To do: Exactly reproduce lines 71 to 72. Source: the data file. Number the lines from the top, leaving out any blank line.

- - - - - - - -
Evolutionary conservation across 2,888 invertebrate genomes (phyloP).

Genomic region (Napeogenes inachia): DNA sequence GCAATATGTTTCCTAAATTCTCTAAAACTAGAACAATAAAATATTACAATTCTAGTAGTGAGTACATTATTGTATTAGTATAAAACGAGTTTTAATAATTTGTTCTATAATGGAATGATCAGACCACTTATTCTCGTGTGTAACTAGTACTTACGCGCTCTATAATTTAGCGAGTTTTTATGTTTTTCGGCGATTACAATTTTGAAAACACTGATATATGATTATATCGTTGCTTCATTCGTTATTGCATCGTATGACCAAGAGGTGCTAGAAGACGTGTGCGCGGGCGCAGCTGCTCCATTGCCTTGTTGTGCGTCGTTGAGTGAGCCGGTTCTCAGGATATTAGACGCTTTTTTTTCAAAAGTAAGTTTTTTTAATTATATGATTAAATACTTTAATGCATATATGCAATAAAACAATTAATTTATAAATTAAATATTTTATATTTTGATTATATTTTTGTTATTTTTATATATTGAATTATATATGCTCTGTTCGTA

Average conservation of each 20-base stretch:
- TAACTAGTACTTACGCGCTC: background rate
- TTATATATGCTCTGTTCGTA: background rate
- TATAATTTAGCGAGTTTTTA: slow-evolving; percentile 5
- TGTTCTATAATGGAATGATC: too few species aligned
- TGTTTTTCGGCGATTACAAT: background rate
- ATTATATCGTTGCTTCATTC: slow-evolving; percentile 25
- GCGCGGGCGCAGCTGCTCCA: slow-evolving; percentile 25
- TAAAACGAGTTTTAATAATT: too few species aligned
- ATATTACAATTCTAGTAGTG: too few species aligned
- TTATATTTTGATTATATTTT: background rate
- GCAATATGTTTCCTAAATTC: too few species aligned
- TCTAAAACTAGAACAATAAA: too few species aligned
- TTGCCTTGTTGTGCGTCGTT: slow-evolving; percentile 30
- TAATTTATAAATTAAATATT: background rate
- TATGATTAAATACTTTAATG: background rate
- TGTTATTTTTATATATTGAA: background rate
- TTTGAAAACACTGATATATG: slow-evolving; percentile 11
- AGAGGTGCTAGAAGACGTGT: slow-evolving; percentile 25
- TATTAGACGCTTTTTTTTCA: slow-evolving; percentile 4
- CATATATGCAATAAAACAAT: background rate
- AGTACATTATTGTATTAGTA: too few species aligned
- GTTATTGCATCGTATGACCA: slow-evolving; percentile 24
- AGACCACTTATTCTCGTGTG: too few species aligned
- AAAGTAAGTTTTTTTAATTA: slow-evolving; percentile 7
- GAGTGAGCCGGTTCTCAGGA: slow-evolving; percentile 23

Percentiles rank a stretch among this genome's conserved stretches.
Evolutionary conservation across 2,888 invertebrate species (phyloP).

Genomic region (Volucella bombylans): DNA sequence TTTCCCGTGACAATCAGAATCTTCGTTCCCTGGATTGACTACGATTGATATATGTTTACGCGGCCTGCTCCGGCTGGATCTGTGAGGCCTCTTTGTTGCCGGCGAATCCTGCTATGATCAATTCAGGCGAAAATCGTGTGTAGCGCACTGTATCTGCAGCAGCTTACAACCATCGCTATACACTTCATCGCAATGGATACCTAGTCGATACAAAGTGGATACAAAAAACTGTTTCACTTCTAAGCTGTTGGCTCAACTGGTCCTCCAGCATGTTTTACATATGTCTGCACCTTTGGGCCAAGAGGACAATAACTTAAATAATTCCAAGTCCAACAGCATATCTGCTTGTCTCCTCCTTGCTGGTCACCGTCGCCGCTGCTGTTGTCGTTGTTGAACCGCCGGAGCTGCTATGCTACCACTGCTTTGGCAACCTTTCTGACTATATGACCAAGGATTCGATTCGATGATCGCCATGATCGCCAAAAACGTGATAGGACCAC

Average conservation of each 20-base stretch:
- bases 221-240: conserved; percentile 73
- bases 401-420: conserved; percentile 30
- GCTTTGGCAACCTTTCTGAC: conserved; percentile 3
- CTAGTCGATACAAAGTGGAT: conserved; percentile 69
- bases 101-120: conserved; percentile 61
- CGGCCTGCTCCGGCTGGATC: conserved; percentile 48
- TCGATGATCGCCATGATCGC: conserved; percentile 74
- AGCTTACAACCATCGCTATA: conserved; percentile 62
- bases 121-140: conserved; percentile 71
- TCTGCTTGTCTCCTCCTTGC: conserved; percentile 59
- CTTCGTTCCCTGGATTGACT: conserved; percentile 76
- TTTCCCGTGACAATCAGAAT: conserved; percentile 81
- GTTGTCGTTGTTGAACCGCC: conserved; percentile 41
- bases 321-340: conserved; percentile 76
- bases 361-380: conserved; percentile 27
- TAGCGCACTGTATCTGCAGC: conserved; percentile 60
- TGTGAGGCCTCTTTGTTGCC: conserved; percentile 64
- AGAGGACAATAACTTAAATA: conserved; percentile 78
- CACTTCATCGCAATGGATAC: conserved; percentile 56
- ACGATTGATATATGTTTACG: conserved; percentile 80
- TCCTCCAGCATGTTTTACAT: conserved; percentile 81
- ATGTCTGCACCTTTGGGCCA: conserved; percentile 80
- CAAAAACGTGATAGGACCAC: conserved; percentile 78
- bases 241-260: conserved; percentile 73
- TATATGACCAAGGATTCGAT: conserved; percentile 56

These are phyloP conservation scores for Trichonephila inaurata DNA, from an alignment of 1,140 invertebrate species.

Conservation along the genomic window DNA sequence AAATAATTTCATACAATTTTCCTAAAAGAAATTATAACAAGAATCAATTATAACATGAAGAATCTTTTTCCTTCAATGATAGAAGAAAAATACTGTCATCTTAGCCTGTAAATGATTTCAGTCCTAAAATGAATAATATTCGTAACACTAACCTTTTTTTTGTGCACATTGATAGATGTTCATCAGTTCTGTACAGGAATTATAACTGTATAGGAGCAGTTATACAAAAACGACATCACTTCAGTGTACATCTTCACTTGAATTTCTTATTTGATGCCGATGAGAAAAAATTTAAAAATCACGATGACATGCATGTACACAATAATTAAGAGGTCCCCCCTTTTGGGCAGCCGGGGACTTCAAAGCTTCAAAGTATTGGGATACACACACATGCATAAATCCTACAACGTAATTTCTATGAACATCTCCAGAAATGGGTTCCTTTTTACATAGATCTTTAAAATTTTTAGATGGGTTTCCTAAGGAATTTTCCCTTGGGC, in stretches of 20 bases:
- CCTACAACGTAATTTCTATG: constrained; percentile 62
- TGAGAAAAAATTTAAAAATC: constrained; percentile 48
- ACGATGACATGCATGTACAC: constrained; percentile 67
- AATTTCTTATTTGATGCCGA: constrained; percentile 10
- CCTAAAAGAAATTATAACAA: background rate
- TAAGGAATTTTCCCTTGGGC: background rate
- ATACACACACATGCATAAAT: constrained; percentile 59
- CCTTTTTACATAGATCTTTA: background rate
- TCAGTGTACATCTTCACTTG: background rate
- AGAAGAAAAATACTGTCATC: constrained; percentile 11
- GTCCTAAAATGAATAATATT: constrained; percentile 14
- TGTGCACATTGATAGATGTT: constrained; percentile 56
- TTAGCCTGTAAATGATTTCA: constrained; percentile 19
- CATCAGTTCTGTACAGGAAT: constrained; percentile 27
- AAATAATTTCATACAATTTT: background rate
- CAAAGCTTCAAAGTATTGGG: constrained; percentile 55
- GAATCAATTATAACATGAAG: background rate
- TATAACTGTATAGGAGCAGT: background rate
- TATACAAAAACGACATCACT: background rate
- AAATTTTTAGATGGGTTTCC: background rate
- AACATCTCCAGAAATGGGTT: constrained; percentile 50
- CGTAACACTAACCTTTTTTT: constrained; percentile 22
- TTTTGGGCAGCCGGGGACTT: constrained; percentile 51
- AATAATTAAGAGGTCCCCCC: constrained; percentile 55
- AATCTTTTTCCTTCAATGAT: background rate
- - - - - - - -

- TGTGCACATTGATAGATGTT: constrained; percentile 56
- TTAGCCTGTAAATGATTTCA: constrained; percentile 19